Why Does Sexual Harassment in the Workplace Look Different During the Pandemic?

The Coronavirus (COVID-19) pandemic of 2020 has lasted into 2021 and caused many states and even entire nations to endure full lockdowns. That means many people who formerly communicated in person or over a company phone have been getting work done remotely. Remote work and remote communications have led to sexual harassment occurring remotely rather than in person. That has many employment lawyers reviewing complaints from clients that are significantly different than during non-pandemic years.

Apparent Rise in Virtual Sexual Harassment

With many more workers getting their jobs done from home instead of traveling to the workplace during the pandemic, the nature of sexual harassment likewise became more remote in nature. Just because it is called virtual does not mean that sexual harassment that occurs online or via other remote channels is not real. Recent studies affirm it very much is a problem, and job providers are just as responsible for doing their best to prevent it.

Women Endure Significant Online Sexual Harassment

A recent Pew Center study attempts to gauge the amount of harassment that occurs online, which respondents indicate is significant. The study did not occur during the pandemic and addresses all types of online harassment; it does show women are much more likely than men to experience and report online sexual harassment.

The Pew Center study shows 16 percent of women respondents said they suffered sexual harassment online versus five percent of men. Another 13 percent of women also said they were stalked online, against only nine percent of men reporting online stalking.

Age seems to be a significant factor in online sexual harassment, with younger women generally experiencing it more often than older women. A third of women under age 35 said they were sexually harassed online, whereas only 11 percent of men in the same age range reported online sexual harassment.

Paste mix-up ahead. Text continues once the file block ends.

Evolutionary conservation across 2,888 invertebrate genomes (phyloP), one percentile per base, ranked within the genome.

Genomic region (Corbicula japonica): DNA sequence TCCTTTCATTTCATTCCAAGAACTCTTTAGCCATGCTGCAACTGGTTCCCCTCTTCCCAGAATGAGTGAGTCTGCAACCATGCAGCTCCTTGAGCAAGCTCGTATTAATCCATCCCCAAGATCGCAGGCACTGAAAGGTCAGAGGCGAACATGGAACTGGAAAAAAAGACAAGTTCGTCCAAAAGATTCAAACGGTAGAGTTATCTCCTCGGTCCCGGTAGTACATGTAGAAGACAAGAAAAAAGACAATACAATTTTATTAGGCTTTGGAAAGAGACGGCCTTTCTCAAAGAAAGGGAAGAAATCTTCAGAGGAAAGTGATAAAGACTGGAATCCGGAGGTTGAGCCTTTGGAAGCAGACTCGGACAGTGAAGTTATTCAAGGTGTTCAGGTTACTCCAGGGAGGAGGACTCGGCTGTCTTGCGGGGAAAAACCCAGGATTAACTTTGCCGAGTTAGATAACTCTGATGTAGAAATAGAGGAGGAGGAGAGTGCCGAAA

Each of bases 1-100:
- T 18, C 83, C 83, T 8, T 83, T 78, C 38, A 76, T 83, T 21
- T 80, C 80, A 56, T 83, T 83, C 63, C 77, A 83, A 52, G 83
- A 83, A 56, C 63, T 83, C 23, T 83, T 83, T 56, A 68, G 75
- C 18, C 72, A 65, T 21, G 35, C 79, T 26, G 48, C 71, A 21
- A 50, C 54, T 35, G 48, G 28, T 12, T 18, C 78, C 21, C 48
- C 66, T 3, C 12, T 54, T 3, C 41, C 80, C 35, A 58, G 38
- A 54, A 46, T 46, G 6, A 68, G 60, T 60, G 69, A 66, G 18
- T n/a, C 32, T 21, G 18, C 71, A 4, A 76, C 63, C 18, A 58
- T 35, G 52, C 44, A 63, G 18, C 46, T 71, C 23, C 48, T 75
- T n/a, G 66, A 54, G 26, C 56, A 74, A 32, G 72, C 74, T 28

Informal and Work-Related Communications Cross Paths

Many people who are working at home are doing so at more irregular hours and using communications channels that are not necessarily work-provided channels. Conferencing programs, mobile messaging, and general remote communications might take a turn down the sexual harassment route if one or more participants dresses, acts, or speaks inappropriately.

The channels through which work communications are done often also are social media channels used by workers for personal matters. Blurring the lines between social communications and workplace communications makes it much more likely that one or more workers, knowingly or unwittingly, might say or do something online that triggers a sexual harassment complaint.

Workplace Sexual Harassment Liability Still Applies

Although the location and means of sexual harassment generally changed during the COVID-19 pandemic, job providers remain responsible for doing their best to provide a safe work environment. When that work environment becomes a remote one that includes people working from home and using social media channels to communicate, the safe workplace responsibility expands to the online world as well.

South Jersey Employment Lawyers at The Law Offices of Leo B. Dubler, III, LLC, Advocate for Workers Experiencing Sexual Harassment

If you or someone you know has experienced even remote workplace sexual harassment during the COVID-19 pandemic, skilled legal assistance could be the key to making things right again. The South Jersey employment lawyers at The Law Offices of Leo B. Dubler, III, LLC, are ready to help. We will discuss the situation with you and lay out your best legal options. Call us today at 856-235-7075 or contact us online for a free consultation. With office locations in Mount Laurel and Atlantic City, New Jersey, we proudly serve clients from Cherry Hill, Burlington County, Camden County, and throughout South Jersey.